The ACCC said it also supports recent amendments made to the Telecommunications Industry Ombudsman (TIO) terms of reference requiring NBN and RSPs to cooperate on resolving consumer complaints, and said the TIO should collate NBN complaint data according to technology type.
The commission also used its draft report to discuss the overall fixed and mobile market across the nation; the advent of 5G; and emerging issues such as the Internet of Things (IoT), cloud computing, and over-the-top (OTT) services.
According to the ACCC, the telco market in Australia is well provided for through its existing economic regulatory framework. It last week similarly declined to declare wholesale mobile domestic roaming, saying there is sufficient competition.
"Notwithstanding considerable concentration in both fixed and mobile retail markets, there is evidence of competition between the major service providers of broadband and voice services. Smaller providers and new entrants have the potential to provide additional competitive tension by constraining the larger providers," the ACCC said.
Acknowledging that the deployment of 5G mobile networks could "disrupt" current broadband business models, the ACCC said the amount of substitution for mobile services instead of fixed-line broadband would depend on how well NBN services perform.
The ACCC said there are no regulatory issues on "emerging services" needing immediate handling. However, it did say it would look into how OTT services are treated on networks, and whether broadband providers discriminate for OTT services through blocking, throttling, prioritising, and unmetering traffic.
"Should broadband service providers fail to fully disclose to new and existing customers how their traffic management policies may impact their services, we will consider the need to develop appropriate principles and industry guidance as well as consider enforcement action where appropriate," the ACCC said.
Its proposed actions also include examining whether to continue regulating SMS termination services; consulting on the need to gain information on wholesale aggregation and dark fibre services to consider intervention; assessing the supply of downstream services to corporate customers; reviewing telco comparison websites to consider intervention; and monitoring consumer complaints on unfair contract terms.
The ACCC further proposes reviewing email retention offerings from service providers to assess an email portability regime; monitoring complaints about bundling; working with the TIO, the ACMA, and other agencies on complaints data; assessing whether to open access to small cells; monitoring the uptake of broadband technologies; following developments in the cloud, datacentre, and Content Delivery Network (CDN) markets; recommending the radiocommunications regime do more to promote competition; and encouraging the Productivity Commission's proposals on data availability and use be implemented.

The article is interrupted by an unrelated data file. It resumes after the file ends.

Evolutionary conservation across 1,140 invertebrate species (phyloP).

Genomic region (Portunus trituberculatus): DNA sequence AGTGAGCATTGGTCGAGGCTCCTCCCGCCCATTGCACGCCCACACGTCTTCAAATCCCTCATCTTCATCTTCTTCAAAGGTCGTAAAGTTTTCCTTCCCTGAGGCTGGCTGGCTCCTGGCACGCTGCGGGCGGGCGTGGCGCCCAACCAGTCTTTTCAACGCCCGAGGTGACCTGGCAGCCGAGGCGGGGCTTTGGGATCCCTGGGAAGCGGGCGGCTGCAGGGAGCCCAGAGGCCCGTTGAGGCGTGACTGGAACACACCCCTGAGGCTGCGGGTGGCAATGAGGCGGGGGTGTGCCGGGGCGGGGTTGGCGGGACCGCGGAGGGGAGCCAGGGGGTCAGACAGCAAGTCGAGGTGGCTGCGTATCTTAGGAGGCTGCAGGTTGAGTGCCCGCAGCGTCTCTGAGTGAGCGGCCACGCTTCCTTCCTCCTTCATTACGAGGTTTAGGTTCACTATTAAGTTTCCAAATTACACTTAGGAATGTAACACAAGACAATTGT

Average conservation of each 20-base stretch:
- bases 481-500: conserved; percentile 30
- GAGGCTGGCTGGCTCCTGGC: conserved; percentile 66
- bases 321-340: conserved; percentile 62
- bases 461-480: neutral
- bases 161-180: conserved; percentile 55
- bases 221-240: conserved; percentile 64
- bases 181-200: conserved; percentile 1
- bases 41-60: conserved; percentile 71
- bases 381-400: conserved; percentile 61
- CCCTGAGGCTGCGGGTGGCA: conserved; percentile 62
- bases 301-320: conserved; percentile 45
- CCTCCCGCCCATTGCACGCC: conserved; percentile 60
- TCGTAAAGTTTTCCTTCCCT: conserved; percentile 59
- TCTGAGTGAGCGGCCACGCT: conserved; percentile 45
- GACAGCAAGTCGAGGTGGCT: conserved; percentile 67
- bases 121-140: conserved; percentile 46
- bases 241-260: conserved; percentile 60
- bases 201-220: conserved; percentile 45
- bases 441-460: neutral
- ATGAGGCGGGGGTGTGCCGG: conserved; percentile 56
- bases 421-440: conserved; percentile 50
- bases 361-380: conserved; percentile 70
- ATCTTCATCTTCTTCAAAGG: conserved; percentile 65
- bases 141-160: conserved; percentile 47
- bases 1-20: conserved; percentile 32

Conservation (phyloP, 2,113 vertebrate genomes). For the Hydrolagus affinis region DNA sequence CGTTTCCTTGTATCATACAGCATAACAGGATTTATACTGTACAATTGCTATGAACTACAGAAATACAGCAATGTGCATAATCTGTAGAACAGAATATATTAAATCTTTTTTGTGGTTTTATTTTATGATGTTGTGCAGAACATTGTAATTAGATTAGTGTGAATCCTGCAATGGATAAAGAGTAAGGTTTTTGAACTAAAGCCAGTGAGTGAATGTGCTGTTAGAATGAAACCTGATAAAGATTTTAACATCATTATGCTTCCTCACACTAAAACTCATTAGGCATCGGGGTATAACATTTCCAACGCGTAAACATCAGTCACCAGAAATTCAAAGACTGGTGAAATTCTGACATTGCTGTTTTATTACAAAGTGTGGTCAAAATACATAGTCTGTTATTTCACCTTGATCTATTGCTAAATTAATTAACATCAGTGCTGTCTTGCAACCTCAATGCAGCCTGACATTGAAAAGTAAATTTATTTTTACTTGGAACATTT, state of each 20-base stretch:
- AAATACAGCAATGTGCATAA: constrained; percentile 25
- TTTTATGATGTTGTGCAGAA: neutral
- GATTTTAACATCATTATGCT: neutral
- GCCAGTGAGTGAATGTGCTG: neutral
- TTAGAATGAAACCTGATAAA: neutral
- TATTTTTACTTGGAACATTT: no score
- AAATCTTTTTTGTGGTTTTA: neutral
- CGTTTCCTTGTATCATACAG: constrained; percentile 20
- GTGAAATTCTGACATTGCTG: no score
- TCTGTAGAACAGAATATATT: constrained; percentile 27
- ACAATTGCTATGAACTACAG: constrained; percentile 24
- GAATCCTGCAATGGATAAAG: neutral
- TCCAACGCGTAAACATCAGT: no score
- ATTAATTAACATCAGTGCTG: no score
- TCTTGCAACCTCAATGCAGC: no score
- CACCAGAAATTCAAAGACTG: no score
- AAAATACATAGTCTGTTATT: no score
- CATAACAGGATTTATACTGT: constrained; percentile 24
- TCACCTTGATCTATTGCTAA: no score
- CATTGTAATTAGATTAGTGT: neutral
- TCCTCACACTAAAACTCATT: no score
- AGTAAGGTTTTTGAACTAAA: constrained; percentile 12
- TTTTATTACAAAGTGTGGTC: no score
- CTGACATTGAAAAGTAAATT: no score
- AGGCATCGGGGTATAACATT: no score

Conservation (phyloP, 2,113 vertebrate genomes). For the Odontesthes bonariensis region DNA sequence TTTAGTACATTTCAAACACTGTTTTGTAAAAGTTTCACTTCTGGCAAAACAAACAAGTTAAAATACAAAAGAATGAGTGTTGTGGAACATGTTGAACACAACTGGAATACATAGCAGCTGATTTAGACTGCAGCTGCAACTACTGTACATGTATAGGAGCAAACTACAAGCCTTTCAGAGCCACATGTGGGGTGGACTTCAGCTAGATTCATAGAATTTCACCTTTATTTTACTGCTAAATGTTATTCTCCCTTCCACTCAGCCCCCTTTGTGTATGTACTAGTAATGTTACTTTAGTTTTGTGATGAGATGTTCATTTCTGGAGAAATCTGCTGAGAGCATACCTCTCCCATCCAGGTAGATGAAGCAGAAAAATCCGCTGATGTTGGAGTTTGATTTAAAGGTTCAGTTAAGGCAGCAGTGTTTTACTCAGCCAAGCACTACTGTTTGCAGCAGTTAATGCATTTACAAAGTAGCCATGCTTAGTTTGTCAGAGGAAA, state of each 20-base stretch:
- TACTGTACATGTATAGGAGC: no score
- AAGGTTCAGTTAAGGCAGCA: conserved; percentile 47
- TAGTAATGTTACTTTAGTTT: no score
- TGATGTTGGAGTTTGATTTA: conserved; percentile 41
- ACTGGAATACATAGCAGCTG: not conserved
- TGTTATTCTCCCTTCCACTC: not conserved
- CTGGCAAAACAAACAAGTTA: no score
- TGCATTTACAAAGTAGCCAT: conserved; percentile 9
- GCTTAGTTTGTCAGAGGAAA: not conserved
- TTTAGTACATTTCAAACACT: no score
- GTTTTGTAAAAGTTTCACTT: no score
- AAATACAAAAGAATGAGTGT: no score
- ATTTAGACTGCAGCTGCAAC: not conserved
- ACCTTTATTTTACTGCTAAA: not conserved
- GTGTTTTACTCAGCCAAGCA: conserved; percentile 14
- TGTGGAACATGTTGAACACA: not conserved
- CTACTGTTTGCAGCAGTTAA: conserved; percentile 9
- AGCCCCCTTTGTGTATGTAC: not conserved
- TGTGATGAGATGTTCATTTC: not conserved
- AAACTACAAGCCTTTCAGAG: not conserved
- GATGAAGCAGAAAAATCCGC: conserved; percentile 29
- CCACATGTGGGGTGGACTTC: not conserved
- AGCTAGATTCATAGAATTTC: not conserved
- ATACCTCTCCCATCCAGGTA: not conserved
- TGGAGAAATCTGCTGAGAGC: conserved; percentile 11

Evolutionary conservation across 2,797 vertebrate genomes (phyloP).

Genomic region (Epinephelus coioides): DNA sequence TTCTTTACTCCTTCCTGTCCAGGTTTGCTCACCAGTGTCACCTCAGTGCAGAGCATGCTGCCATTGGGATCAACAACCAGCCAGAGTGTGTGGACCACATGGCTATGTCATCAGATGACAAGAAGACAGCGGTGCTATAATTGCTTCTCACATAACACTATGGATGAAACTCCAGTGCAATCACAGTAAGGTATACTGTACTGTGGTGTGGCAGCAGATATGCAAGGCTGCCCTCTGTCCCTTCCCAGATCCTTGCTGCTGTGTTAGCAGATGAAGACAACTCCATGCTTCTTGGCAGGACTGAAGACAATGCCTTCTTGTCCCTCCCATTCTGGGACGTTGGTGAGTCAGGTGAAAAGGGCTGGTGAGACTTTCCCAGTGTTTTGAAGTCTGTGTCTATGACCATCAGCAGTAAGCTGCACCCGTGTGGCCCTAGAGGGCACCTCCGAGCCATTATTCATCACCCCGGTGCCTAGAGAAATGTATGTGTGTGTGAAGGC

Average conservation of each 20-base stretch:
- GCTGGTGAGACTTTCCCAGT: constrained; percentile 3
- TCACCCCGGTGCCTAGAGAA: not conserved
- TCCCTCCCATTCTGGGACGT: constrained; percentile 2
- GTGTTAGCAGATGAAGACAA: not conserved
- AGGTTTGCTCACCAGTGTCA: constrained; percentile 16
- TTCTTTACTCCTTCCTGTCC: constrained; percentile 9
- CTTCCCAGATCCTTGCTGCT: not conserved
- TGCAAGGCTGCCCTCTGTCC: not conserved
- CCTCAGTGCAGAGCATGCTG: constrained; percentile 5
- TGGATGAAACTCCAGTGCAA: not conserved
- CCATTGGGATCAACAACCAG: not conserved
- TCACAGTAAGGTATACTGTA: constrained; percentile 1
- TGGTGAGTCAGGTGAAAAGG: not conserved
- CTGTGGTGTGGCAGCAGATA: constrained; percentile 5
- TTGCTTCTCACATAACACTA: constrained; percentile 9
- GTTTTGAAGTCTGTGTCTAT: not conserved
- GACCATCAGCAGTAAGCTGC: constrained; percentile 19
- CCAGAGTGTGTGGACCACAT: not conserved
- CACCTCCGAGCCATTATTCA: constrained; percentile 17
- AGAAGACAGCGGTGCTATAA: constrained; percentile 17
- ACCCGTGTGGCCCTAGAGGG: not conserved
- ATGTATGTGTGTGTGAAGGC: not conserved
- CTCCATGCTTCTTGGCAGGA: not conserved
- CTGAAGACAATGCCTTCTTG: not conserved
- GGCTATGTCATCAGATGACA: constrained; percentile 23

Telstra, Optus, TPG, and Verizon should also "maintain on their website a comprehensive set of criteria and any other relevant policies to which they have regard when assessing peering requests from other networks", the ACCC said, also encouraging the Telecommunications Consumer Protection (TCP) Code review.
The ACCC will lastly continue consulting with the Internet of Things Alliance Australia (IoTAA), the ACMA, NBN, and other government departments and agencies on IoT issues, including the emerging embedded-SIM (eSIM) market.
The Communications Alliance welcomed the draft report, calling it a "pro-competitive stance" by the regulator.
"Without commenting on the respective merits of potential actions to achieve this, the objective of providing NBN Co with 'greater flexibility regarding its cost recovery' is certainly an issue worth exploring," Comms Alliance CEO John Stanton said.
Submissions from industry on the draft report are due by December 8, with the final report to be released in early 2018.
Previous ACCC Coverage
Finding that a declaration of wholesale mobile domestic roaming might actually reduce competition, the ACCC has confirmed its draft decision while also publishing a paper on regional telecommunications issues.
The ACCC has said it will not add FttN, FttB, and HFC services to the special access undertaking until NBN finishes consulting with retail service providers and decides whether to amend its CVC pricing structure.
RSPs should adopt a labelling system for 'typical busy period' broadband speeds across the categories of basic evening speed, standard evening speed, standard plus evening speed, and premium evening speed, the ACCC has advised.
New telco trends including OTT apps, the NBN rollout, Wi-Fi, IoT, M2M, cloud services, SDN, and NFV have spurred the ACCC to examine competition and the effectiveness of current market regulation.